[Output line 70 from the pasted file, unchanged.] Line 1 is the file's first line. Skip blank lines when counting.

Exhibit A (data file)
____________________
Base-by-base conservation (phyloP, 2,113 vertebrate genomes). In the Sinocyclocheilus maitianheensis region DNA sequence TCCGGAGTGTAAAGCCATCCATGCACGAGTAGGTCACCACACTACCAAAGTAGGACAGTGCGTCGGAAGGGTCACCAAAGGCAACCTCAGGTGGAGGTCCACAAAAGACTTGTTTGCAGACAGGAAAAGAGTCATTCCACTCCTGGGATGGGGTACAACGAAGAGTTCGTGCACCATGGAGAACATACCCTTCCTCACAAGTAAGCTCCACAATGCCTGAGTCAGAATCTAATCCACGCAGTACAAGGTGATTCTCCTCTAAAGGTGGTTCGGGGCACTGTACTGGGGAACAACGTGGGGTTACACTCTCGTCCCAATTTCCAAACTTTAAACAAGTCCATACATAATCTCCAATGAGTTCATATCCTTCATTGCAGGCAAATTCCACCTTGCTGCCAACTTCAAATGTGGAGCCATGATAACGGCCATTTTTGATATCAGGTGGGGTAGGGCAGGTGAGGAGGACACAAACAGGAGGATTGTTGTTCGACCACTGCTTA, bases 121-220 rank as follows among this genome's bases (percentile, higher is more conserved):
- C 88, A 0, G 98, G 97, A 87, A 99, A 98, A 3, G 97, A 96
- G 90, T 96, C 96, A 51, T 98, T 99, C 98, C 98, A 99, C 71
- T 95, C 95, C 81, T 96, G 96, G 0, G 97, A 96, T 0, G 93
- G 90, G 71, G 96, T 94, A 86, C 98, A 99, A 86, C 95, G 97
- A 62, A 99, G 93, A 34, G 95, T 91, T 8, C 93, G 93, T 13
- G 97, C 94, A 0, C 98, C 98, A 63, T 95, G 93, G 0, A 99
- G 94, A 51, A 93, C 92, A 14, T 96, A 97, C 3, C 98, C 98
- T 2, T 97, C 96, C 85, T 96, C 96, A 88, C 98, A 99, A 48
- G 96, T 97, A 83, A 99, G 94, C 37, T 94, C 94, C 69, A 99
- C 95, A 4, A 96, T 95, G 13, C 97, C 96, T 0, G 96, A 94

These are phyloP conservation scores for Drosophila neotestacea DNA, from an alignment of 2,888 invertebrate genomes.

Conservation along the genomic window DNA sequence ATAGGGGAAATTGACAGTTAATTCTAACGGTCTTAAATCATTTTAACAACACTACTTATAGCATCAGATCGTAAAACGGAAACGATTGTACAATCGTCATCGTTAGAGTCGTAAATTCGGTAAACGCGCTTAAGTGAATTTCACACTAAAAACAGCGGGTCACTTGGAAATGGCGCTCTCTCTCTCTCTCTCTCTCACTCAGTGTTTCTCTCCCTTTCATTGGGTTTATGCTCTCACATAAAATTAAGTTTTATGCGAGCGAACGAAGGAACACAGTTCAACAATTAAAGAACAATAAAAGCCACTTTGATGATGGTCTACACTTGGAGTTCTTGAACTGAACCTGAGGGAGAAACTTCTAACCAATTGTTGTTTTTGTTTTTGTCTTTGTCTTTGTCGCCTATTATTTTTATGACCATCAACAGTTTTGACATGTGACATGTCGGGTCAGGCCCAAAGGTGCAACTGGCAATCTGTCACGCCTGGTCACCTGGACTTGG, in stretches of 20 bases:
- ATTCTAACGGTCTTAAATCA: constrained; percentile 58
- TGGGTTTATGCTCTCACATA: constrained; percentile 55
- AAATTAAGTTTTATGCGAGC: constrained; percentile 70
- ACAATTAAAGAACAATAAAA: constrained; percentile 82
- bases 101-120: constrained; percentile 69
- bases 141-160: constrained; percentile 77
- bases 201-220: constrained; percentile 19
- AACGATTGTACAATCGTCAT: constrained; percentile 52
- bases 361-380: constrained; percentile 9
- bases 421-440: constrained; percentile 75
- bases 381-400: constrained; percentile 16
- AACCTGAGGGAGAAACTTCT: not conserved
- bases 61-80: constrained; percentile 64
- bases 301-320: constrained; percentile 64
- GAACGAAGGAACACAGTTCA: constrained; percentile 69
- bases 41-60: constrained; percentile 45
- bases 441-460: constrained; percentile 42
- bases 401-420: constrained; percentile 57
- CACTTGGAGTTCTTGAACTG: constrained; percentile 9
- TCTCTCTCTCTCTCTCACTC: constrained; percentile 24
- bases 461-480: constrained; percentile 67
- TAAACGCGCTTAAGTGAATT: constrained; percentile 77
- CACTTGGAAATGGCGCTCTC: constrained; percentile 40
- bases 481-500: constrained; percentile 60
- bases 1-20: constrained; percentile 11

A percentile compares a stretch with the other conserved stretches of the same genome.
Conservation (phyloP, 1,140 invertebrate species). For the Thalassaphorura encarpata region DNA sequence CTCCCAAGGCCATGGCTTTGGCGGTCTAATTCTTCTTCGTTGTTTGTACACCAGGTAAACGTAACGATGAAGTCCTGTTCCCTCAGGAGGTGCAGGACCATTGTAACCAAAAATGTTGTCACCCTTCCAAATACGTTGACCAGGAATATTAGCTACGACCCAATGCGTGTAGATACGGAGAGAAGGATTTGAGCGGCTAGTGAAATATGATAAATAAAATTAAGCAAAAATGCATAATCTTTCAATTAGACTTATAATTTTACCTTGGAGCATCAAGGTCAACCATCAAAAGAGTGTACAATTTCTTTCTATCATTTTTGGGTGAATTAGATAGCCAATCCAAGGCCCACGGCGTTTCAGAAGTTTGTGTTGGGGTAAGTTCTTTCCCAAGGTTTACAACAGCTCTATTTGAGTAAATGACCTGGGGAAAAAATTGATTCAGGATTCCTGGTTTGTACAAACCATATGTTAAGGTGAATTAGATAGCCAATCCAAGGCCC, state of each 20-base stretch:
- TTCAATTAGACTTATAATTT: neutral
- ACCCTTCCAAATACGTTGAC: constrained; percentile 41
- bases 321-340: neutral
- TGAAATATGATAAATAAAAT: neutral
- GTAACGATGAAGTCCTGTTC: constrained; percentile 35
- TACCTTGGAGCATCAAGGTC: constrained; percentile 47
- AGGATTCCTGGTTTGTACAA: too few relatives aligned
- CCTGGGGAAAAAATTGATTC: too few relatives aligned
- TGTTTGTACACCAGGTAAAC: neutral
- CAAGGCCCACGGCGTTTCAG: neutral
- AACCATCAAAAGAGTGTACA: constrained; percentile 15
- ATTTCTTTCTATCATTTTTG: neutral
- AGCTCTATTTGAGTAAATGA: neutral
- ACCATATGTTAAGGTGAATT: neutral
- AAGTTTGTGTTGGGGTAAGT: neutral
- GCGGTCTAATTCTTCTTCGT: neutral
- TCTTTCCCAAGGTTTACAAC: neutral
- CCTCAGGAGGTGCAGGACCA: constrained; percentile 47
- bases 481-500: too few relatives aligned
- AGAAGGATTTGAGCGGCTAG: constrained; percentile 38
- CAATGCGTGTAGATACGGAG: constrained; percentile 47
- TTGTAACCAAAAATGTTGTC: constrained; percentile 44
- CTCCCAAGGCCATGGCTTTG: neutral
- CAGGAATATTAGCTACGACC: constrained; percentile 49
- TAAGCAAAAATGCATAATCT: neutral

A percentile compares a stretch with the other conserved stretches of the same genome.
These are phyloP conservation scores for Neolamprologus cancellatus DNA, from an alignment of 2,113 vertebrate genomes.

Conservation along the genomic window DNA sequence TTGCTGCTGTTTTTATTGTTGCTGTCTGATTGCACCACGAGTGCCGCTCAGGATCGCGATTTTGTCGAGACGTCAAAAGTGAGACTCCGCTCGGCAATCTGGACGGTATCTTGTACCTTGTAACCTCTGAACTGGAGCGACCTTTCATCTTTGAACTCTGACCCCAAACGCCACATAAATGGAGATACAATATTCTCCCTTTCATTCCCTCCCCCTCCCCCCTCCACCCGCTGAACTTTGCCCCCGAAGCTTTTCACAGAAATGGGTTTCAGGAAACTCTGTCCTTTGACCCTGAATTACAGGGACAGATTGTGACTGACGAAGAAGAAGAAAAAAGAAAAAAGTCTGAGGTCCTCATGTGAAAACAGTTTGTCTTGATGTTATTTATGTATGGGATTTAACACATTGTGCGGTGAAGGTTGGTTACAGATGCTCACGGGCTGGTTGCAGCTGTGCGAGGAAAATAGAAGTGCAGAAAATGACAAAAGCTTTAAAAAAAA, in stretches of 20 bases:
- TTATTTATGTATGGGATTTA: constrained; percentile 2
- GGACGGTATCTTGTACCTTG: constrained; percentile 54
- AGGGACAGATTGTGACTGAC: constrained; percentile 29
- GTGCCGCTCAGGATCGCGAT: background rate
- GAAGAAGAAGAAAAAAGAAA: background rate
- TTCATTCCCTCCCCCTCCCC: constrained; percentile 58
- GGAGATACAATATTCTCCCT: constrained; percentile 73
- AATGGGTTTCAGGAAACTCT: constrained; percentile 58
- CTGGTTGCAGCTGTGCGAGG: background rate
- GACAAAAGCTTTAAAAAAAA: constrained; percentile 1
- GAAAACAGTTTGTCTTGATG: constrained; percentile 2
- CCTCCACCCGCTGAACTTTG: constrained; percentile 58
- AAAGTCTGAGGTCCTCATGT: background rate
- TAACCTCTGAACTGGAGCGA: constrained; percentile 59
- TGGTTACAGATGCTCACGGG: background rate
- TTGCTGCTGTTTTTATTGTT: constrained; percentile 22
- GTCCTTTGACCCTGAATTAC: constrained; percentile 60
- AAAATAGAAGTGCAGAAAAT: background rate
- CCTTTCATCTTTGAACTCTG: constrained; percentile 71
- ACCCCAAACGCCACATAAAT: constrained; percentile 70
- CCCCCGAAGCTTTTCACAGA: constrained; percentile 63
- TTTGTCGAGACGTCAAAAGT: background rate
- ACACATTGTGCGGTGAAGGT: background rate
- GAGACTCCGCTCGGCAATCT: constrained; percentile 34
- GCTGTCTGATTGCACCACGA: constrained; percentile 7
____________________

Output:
- GGACGGTATCTTGTACCTTG: constrained; percentile 54